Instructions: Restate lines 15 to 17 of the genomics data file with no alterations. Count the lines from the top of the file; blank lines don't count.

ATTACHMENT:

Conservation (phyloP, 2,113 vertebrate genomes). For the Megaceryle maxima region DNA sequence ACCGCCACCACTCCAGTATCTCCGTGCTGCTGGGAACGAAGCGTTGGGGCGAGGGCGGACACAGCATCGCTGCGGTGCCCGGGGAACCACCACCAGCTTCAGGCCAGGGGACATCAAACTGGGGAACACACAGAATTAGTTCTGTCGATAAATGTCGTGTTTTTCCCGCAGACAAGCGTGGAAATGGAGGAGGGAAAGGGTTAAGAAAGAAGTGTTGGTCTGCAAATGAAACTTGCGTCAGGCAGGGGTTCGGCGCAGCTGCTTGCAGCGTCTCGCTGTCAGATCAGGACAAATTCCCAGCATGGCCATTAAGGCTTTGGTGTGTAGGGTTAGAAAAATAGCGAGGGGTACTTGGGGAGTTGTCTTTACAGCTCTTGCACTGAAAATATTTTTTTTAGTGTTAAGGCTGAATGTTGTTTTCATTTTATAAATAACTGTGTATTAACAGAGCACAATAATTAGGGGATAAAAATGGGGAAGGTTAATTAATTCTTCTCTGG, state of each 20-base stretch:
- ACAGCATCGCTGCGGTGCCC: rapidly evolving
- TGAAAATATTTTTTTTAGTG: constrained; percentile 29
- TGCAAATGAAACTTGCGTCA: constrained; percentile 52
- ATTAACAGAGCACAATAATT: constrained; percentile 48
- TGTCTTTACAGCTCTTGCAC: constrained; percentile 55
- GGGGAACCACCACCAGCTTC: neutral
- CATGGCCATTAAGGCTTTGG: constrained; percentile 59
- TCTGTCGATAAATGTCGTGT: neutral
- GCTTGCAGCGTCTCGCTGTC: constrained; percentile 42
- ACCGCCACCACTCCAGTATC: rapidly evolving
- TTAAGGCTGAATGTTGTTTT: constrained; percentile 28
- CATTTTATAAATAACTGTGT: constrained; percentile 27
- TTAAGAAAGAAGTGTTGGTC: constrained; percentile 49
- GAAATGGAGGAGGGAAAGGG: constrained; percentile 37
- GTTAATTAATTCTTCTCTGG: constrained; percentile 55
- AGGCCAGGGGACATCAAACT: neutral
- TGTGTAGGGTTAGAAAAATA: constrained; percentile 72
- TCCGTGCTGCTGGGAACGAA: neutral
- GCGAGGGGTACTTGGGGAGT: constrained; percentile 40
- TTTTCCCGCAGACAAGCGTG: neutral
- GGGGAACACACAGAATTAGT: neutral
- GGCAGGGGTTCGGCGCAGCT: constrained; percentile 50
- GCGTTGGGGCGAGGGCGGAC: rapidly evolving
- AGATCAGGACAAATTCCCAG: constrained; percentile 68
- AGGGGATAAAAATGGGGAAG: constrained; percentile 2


- GAAATGGAGGAGGGAAAGGG: constrained; percentile 37
- GTTAATTAATTCTTCTCTGG: constrained; percentile 55
- AGGCCAGGGGACATCAAACT: neutral